Infectious Agent

Trematode flatworms Fasciola hepatica and F. gigantica .


Consumption of watercress or other aquatic plants contaminated with infective metacercariae; potentially in other ways, such as by ingestion of contaminated water.


F. hepatica is found in parts of the Americas, Europe, the Middle East, Africa, Asia, and Oceania, especially in areas where sheep or cattle are reared. F. gigantica has a more limited distribution (parts of Africa and Asia).

Clinical Presentation

The acute phase of the infection (also known as the migratory, invasive, or hepatic phase) can last up to approximately 3–4 months. Although most infected people are asymptomatic during the acute phase, the clinical manifestations can include marked eosinophilia, fever, abdominal pain, other gastrointestinal symptoms, respiratory symptoms (such as cough), and urticaria. The chronic (biliary) phase begins when immature worms (larval flukes) reach the bile ducts; mature into adult worms, which may live up to a decade or longer; and start to produce eggs. The clinical manifestations, if any, during the chronic phase may reflect biliary tract disease (such as cholangitis, biliary tract obstruction, cholecystitis); pancreatitis also may occur.


Detection of eggs in stool or duodenal or biliary aspirates. Serologic testing may be useful during the acute phase (egg production does not start until at least 3–4 months after exposure, whereas parasite antibodies may become detectable within 2–4 weeks) and the chronic phase (particularly if egg production is intermittent or at low levels). Serologic testing is available through CDC (www.cdc.gov/dpdx; 404-718-4745; parasites@cdc.gov). Imaging studies, such as ultrasonogram and CT of the hepatobiliary tract, may be helpful.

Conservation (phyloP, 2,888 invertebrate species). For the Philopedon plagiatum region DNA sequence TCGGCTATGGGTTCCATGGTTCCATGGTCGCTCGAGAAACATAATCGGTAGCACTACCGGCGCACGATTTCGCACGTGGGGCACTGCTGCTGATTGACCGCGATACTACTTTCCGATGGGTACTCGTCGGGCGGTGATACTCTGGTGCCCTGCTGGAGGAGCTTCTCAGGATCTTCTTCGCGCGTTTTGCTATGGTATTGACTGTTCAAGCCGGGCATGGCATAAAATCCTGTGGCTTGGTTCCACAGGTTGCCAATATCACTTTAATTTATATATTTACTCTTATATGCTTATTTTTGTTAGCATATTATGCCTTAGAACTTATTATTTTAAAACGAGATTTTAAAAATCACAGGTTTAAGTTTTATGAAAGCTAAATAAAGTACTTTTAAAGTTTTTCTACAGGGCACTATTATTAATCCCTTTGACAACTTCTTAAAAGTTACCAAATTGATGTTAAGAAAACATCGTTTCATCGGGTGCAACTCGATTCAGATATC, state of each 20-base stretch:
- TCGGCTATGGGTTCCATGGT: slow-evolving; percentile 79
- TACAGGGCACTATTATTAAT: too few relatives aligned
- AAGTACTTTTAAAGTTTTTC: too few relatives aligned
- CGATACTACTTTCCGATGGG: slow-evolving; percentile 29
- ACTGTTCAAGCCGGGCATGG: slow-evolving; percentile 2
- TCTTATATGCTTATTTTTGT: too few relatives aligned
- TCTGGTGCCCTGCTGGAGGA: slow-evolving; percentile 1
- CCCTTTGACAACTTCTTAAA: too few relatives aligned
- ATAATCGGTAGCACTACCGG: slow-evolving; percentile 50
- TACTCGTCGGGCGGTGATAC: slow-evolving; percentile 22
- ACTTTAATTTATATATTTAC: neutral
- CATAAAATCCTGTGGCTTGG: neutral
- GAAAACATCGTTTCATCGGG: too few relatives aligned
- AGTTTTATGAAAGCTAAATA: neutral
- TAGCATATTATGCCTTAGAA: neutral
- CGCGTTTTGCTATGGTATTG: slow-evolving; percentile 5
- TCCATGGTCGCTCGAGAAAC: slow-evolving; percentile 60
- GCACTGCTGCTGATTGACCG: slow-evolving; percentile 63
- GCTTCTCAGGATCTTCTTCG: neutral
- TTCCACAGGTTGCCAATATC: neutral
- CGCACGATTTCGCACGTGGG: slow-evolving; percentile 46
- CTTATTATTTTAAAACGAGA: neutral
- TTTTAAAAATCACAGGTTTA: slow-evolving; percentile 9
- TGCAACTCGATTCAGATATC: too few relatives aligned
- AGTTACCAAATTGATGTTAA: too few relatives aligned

First-line treatment is with triclabendazole, which is not commercially available in the United States; it is available to US-licensed physicians through the CDC Drug Service, under a special protocol, which requires both CDC and FDA to agree that the drug is indicated for treatment of a particular patient (404-718-4745; parasites@cdc.gov). Nitazoxanide therapy might be helpful in some patients. In some patients with biliary tract obstruction, removal of adult flukes (such as via endoscopic retrograde cholangiopancreatography) may be indicated.


Avoid eating uncooked aquatic plants, including watercress, especially from Fasciola -endemic grazing areas. See Chapter 2, Food & Water Precautions.

CDC website: www.cdc.gov/parasites/fasciola


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Barbara L. Herwaldt, Sharon L. Roy